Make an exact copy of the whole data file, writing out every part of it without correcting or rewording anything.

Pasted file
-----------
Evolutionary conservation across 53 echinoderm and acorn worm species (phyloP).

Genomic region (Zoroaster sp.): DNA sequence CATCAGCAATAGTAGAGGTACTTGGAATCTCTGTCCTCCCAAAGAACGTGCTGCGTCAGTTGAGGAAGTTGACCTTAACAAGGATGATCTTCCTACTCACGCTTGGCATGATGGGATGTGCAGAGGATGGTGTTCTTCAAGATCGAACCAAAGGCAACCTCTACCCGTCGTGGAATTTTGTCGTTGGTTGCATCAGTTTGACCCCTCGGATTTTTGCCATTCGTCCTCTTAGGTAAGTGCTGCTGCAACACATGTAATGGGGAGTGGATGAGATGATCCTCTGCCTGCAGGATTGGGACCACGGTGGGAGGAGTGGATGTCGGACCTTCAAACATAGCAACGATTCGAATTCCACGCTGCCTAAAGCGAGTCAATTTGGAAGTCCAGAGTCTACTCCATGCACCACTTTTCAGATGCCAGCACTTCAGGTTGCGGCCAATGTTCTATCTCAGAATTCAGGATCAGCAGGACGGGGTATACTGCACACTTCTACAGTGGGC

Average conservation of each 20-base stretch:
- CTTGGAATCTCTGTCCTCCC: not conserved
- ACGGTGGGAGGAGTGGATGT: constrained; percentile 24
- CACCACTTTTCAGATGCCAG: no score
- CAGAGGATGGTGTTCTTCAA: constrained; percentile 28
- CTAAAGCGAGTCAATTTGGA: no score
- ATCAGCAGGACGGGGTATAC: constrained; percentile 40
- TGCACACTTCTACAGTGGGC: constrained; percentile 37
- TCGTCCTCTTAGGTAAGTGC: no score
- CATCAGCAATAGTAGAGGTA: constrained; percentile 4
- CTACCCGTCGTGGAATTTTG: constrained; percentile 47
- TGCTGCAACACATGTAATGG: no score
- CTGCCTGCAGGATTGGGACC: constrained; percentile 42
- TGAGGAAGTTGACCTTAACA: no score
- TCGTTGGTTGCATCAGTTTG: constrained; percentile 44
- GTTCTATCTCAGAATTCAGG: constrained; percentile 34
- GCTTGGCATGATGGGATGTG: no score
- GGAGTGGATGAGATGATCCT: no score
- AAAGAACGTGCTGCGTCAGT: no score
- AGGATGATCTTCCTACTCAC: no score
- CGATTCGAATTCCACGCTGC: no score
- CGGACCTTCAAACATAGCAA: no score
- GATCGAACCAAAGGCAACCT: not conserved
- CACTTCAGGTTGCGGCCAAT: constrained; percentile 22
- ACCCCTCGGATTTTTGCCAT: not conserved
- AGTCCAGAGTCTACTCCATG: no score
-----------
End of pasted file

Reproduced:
Evolutionary conservation across 53 echinoderm and acorn worm species (phyloP).

Genomic region (Zoroaster sp.): DNA sequence CATCAGCAATAGTAGAGGTACTTGGAATCTCTGTCCTCCCAAAGAACGTGCTGCGTCAGTTGAGGAAGTTGACCTTAACAAGGATGATCTTCCTACTCACGCTTGGCATGATGGGATGTGCAGAGGATGGTGTTCTTCAAGATCGAACCAAAGGCAACCTCTACCCGTCGTGGAATTTTGTCGTTGGTTGCATCAGTTTGACCCCTCGGATTTTTGCCATTCGTCCTCTTAGGTAAGTGCTGCTGCAACACATGTAATGGGGAGTGGATGAGATGATCCTCTGCCTGCAGGATTGGGACCACGGTGGGAGGAGTGGATGTCGGACCTTCAAACATAGCAACGATTCGAATTCCACGCTGCCTAAAGCGAGTCAATTTGGAAGTCCAGAGTCTACTCCATGCACCACTTTTCAGATGCCAGCACTTCAGGTTGCGGCCAATGTTCTATCTCAGAATTCAGGATCAGCAGGACGGGGTATACTGCACACTTCTACAGTGGGC

Average conservation of each 20-base stretch:
- CTTGGAATCTCTGTCCTCCC: not conserved
- ACGGTGGGAGGAGTGGATGT: constrained; percentile 24
- CACCACTTTTCAGATGCCAG: no score
- CAGAGGATGGTGTTCTTCAA: constrained; percentile 28
- CTAAAGCGAGTCAATTTGGA: no score
- ATCAGCAGGACGGGGTATAC: constrained; percentile 40
- TGCACACTTCTACAGTGGGC: constrained; percentile 37
- TCGTCCTCTTAGGTAAGTGC: no score
- CATCAGCAATAGTAGAGGTA: constrained; percentile 4
- CTACCCGTCGTGGAATTTTG: constrained; percentile 47
- TGCTGCAACACATGTAATGG: no score
- CTGCCTGCAGGATTGGGACC: constrained; percentile 42
- TGAGGAAGTTGACCTTAACA: no score
- TCGTTGGTTGCATCAGTTTG: constrained; percentile 44
- GTTCTATCTCAGAATTCAGG: constrained; percentile 34
- GCTTGGCATGATGGGATGTG: no score
- GGAGTGGATGAGATGATCCT: no score
- AAAGAACGTGCTGCGTCAGT: no score
- AGGATGATCTTCCTACTCAC: no score
- CGATTCGAATTCCACGCTGC: no score
- CGGACCTTCAAACATAGCAA: no score
- GATCGAACCAAAGGCAACCT: not conserved
- CACTTCAGGTTGCGGCCAAT: constrained; percentile 22
- ACCCCTCGGATTTTTGCCAT: not conserved
- AGTCCAGAGTCTACTCCATG: no score